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Joining Tables on the Command-Line

By Bob Mesibov, published 02/09/2014


This article compares 3 different ways to join tables on a common field. All 3 work OK on small tables, but there's a big difference in speed when the tables to be joined are large, as shown below.

Table joining isn't something you need to do if you store data in a simple, flat-file database like a spreadsheet. With flat-file data storage, all the information for a particular record (row) is found within that record. If the entries in a particular field are the same from record to record, so be it — and there's nothing wrong with keeping data this way.

An alternative approach is used in relational databases and for other purposes. Data items likely to be duplicated are kept in a separate table, where each item is unique and has its own identifying number or other code. In the main table, that unique identifier appears as a placeholder for the full data item.

Here's an example, using international Test centuries scored by the great Sri Lankan batsman Mahela Jayawardene. The file jaya1 is a tab-separated table that lists Mahela's totals in chronological order, with a serial number for the record, the number of runs scored per Test, the opposing side and the date:

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In this 'runs table', the third field contains placeholder numbers which represent opposing cricket sides. The corresponding teams are listed with unique numbers in the 'teams table', file jaya2:

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To get the placeholders in the 'runs table' replaced by their appropriate team countries from the 'teams table', we need to do some table joining.

Method 1: GNU/Linux join

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The GNU/Linux join command joins 2 tables at a time on a common field, but it requires that the relevant fields be sorted. Field 1 in jaya2 is already sorted, but field 3 in jaya1 isn't. The command above does the jaya1 sorting as a separate process and feeds the result to join with a process substitution, <(sort -k3 jaya1), where -k3 tells sort to sort jaya1 on field 3.

Now for the join options. The option -t$'\t' tells join that the fields in the two tables are tab-separated. The next option, -o 1.1 1.2 2.2 1.4, tells join that the output should contain field 1 from table 1 (1.1), field 2 from table 1 (1.2), field 2 from table 2 (2.2) and field 4 from table 1(1.4), in that order. The statement -1 3 -2 1 tells join to find and print the lines in the 2 tables where field 3 in table 1 matches field 1 in table 2.

The join output is still sorted on field 3 of table 1. To get the output back in the original 'runs table' order, the output is piped through a numerical sort (-n) on field 1 (-k1).

Method 2: A for loop with AWK

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This method's more complicated, but nicely logical. First, the cut command pulls out the placeholder field (-f3) from the 'runs table' and store the field in a variable, placeholders.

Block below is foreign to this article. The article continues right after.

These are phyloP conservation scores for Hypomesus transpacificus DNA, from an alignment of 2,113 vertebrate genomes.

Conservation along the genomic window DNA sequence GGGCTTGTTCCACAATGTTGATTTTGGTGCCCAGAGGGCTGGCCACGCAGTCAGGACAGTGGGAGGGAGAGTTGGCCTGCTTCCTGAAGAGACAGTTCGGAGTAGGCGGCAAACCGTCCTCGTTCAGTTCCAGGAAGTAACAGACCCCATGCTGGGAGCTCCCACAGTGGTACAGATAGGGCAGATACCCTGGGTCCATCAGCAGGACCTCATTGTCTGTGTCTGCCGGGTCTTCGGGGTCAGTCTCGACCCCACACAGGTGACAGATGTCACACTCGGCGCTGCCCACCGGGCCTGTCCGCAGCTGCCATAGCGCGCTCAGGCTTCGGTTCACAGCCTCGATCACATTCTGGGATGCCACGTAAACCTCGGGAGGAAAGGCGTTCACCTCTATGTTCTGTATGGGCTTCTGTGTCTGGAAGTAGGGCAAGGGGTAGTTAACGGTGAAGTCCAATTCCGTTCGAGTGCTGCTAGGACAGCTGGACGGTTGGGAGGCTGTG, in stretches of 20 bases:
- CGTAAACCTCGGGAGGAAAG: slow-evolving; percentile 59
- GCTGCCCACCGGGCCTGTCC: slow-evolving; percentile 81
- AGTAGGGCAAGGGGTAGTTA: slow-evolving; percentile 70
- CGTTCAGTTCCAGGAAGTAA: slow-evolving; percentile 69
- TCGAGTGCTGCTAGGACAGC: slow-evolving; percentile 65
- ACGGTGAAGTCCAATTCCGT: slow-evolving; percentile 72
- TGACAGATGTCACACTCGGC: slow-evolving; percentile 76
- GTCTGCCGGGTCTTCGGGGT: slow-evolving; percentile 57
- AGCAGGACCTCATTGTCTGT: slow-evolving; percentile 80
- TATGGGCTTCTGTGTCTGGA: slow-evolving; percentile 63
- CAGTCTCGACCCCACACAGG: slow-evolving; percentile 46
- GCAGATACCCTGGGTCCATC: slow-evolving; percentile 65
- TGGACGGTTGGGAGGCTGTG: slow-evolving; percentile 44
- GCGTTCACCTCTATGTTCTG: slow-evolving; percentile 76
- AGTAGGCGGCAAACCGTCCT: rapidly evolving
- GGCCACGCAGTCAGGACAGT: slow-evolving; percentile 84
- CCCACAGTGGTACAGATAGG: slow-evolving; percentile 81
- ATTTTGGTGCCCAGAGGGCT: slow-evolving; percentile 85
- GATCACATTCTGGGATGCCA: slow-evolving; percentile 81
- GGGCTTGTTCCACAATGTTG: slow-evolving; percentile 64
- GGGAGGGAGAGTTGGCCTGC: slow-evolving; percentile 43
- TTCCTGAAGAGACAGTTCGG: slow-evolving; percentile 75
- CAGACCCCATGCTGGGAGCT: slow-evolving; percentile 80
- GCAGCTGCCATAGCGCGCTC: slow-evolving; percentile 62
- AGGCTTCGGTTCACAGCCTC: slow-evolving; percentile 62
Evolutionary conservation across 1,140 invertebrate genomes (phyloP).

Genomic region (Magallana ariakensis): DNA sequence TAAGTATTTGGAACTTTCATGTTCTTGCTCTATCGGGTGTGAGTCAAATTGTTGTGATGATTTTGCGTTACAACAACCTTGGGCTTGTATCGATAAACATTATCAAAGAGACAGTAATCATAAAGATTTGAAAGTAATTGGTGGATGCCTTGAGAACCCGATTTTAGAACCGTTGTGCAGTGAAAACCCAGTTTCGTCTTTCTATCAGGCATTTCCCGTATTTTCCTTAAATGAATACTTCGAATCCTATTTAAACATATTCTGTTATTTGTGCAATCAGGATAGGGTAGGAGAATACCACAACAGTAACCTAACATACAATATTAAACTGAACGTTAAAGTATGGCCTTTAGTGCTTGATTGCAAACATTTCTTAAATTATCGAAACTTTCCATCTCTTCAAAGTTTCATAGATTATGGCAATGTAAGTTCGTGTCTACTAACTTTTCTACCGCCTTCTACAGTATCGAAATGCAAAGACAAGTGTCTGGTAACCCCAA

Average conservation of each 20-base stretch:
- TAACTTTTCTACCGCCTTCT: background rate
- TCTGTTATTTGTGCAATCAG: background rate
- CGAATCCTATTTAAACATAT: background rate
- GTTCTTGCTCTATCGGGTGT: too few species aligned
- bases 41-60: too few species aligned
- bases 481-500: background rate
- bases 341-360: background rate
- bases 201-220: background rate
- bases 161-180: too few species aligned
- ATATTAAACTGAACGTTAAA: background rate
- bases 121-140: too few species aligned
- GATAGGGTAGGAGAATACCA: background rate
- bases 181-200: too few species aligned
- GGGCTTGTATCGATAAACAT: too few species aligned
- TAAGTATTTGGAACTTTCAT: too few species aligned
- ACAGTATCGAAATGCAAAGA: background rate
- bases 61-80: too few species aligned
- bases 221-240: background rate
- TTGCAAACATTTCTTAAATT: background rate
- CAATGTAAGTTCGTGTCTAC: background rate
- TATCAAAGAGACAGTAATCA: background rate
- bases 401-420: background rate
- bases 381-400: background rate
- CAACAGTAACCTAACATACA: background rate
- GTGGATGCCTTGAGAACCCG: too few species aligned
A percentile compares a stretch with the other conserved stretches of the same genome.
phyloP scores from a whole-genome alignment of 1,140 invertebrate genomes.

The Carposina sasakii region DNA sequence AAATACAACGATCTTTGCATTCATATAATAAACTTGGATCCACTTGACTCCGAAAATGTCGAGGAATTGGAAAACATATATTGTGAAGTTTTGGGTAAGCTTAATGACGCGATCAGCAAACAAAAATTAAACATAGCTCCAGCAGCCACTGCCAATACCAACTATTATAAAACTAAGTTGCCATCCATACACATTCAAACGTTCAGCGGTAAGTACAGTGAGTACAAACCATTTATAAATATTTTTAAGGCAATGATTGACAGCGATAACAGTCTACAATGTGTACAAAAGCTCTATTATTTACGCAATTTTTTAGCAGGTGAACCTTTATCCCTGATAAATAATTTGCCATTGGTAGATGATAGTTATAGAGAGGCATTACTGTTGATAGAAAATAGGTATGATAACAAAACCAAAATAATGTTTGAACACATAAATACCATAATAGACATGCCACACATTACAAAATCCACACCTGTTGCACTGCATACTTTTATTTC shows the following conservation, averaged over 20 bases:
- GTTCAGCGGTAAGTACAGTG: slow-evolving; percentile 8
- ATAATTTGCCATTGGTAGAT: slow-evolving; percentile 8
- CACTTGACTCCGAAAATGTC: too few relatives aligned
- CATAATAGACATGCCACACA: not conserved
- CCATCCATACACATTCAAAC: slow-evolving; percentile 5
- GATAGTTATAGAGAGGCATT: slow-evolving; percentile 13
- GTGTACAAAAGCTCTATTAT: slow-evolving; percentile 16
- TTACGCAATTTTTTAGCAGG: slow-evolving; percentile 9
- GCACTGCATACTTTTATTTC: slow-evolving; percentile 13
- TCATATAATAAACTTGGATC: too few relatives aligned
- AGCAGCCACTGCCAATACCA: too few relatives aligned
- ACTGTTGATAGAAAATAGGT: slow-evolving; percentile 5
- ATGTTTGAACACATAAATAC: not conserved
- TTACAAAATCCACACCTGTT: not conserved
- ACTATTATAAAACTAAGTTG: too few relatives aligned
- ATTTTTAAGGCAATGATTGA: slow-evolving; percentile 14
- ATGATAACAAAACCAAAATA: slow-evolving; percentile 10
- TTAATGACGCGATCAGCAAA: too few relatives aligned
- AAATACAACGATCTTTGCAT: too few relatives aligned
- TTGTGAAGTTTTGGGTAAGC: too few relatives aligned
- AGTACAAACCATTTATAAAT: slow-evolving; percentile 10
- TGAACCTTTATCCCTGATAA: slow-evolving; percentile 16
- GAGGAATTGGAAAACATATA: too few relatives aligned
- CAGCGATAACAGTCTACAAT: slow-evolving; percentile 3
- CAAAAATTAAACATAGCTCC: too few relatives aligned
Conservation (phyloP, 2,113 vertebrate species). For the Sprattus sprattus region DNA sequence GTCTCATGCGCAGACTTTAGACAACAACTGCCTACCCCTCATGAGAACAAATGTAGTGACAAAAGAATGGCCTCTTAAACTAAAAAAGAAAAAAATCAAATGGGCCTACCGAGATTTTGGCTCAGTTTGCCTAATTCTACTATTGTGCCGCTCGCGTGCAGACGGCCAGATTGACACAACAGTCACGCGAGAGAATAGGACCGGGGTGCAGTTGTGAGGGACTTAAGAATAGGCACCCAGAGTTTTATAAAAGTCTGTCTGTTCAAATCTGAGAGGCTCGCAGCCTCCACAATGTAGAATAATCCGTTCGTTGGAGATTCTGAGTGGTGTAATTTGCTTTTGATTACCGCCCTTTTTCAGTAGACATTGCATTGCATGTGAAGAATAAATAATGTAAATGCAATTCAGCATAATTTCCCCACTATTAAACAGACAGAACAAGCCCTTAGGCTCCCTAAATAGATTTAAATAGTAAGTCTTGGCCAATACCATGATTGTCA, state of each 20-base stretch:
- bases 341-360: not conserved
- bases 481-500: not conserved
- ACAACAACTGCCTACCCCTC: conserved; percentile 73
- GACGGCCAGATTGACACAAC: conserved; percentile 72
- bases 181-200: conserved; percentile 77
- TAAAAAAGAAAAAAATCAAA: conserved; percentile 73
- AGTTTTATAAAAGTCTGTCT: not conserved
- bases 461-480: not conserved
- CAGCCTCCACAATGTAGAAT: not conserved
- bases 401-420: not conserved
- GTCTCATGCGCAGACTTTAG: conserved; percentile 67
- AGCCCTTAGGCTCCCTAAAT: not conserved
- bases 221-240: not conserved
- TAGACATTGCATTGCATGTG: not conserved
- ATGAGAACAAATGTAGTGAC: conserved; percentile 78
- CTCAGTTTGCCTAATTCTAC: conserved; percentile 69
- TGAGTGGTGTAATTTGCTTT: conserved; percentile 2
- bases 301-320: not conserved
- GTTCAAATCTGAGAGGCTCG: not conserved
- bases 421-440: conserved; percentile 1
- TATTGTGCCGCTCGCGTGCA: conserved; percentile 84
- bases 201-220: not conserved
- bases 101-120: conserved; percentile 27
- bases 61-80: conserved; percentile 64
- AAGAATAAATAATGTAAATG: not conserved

The for loop selects items from placeholders one by one and feeds them to AWK. AWK searches jaya2 line by line, each time looking for an item in jaya2 field 1 that matches the currently selected item from placeholders. When a match is found, AWK prints the contents of jaya2 field 2. (In this command, AWK is acting a lot like a spreadsheet LOOKUP function.) The output of the for loop is stored in a new variable, sides.

Next, the echo and paste commands add the lines in sides to the ends of the corresponding lines in the 'runs table', separating the two with a tab, which is the paste default separator. The paste command normally joins 2 files; here it joins a file and standard input, represented by '-'.

Finally, the result of the paste is piped to AWK, which prints the fields we want in the order we want.

Method 3: An AWK array

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This is one command, but in 2 parts. AWK first goes line by line through the 'lookup' file (jaya2) and creates an array 'a' whose key is from field 1 and whose value is from field 2. In other words, AWK copies the 'lookup' file as a kind of hash table and stores it in memory.

Having finished memorising the 'lookup file' (NR==FNR), AWK next processes the second file (jaya1) line by line, printing the fields requested, namely 1, 2 and 4. It also prints the array, but here the key to the array comes from field 3 (a[$3]). When the field 3 item matches one of the memorised keys, AWK prints the value associated with that key.

Speed testing

The 3 methods work quickly on the small tables jaya1 and jaya2, so I'll try some heavier-duty processing with a couple of my tab-separated biodiversity data tables. The 'main' table contains 11 fields and 2347 lines and the placeholder field is field 3. The 'lookup' table contains 19 fields and 9699 lines, and field 1 in 'lookup' corresponds to placeholder field 3 in 'main'. I want to add fields 10 and 11 from 'lookup' to field 2 in 'main'; it doesn't matter how the output table is sorted. The commands are:

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And here's how long each took to execute, as measured by the time command and with method 2 saved as a BASH script (M2.sh) to avoid confusing time with method 2's separate commands.

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That's a pretty clear result: less than 50 milliseconds for methods 1 and 3, and 30 whole seconds for method 2. The 3 output files each contains the same 2347 lines, but the method1 table from the join command doesn't preserve the original sort order of main.

Conclusion: use method 1 or method 3.


About the Author

Bob Mesibov is Tasmanian, retired and a keen Linux tinkerer.

Tags: linux tutorial scripting shell bash awk tables commandline
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